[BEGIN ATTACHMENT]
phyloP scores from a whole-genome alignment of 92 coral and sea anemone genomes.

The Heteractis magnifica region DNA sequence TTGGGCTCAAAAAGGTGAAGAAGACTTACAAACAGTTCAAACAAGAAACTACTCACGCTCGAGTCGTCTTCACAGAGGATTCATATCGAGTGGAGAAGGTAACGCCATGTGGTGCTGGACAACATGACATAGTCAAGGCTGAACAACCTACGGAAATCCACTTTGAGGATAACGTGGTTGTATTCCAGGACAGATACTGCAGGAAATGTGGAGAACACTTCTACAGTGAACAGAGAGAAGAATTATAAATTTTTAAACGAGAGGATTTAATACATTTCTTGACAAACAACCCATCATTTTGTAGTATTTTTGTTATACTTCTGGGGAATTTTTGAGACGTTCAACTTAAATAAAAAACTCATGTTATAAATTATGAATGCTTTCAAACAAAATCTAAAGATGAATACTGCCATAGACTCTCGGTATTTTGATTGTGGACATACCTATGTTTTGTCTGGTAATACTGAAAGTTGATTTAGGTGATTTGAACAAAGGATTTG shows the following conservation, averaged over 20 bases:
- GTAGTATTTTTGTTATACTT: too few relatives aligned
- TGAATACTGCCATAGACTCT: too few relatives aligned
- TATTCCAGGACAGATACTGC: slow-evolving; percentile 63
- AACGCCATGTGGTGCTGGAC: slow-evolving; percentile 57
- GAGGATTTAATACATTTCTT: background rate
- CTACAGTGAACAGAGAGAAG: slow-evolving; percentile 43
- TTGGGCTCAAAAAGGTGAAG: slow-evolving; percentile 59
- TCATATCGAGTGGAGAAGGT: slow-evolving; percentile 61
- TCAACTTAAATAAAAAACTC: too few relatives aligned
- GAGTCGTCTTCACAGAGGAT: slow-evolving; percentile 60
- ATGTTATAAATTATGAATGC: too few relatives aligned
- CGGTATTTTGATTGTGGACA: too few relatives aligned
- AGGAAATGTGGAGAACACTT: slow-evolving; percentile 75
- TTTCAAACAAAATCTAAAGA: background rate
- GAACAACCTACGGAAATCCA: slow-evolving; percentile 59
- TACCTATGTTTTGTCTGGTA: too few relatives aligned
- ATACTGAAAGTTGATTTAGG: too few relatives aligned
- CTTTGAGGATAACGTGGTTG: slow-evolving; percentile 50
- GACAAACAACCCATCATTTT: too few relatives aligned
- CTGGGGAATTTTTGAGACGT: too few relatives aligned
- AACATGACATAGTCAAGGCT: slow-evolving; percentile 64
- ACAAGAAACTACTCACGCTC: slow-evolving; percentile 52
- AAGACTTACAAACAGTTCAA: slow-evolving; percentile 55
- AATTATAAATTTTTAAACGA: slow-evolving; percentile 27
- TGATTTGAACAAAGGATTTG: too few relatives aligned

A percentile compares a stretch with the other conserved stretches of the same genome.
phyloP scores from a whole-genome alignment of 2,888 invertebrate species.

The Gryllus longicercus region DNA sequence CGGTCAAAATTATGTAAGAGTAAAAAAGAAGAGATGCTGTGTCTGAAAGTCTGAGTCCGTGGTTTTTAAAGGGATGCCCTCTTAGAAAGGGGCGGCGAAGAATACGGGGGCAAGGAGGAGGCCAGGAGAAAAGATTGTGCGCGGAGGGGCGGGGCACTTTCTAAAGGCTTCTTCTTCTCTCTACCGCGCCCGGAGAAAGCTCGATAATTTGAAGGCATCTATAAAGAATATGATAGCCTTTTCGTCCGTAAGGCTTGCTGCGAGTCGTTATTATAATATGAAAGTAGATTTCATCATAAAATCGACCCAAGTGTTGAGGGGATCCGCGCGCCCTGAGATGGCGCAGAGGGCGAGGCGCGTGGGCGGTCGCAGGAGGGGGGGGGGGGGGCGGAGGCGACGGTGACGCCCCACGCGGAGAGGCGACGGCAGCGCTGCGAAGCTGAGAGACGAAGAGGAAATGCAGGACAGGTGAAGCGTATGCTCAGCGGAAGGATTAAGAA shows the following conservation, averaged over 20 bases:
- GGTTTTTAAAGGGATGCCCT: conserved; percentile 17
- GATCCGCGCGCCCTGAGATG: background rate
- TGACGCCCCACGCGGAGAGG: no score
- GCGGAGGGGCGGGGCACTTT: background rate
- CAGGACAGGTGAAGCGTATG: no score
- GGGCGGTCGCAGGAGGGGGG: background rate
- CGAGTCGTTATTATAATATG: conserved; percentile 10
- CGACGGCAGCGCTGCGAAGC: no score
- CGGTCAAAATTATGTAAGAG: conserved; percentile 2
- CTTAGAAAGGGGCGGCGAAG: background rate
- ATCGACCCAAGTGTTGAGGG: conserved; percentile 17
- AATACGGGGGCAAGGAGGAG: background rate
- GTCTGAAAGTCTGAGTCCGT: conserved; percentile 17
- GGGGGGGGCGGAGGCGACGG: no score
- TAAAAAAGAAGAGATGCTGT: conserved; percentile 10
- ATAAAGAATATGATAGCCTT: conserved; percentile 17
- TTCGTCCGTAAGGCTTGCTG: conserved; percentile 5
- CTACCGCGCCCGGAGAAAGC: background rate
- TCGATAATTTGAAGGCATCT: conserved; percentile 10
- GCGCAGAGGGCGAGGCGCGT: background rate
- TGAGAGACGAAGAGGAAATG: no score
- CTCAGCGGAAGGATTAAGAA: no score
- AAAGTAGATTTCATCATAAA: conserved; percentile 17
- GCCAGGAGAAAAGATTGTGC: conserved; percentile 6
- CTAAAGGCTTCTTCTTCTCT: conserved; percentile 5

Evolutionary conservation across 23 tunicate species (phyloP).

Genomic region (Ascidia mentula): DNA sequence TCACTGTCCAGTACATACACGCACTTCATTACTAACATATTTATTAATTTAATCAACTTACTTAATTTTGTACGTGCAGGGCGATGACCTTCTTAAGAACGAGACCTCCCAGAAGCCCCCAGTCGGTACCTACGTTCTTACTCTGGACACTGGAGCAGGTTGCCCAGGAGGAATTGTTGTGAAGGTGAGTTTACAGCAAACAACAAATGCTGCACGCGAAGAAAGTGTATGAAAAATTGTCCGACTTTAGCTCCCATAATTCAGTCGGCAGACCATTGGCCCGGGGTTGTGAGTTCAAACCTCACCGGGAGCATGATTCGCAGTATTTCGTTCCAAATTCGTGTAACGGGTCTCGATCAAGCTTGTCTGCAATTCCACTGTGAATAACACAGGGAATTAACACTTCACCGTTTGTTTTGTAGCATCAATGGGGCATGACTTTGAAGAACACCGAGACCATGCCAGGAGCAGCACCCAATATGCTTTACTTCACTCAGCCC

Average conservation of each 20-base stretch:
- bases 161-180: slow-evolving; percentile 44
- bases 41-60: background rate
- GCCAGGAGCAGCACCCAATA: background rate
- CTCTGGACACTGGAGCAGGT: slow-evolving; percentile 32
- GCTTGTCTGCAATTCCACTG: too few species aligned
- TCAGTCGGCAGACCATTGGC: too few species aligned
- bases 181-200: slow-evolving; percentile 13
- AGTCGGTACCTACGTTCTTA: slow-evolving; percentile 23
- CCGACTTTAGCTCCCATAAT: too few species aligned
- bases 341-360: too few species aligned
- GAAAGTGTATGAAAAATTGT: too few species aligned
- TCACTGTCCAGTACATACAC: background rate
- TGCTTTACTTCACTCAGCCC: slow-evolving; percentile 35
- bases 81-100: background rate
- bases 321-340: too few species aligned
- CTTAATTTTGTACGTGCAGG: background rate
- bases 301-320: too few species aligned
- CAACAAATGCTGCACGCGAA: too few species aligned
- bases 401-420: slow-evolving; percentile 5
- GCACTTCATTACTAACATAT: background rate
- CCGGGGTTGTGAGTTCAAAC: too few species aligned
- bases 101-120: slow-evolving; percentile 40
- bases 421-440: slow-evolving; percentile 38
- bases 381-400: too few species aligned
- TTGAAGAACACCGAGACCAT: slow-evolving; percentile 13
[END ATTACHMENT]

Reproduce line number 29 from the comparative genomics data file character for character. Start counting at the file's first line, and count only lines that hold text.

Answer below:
phyloP scores from a whole-genome alignment of 2,888 invertebrate species.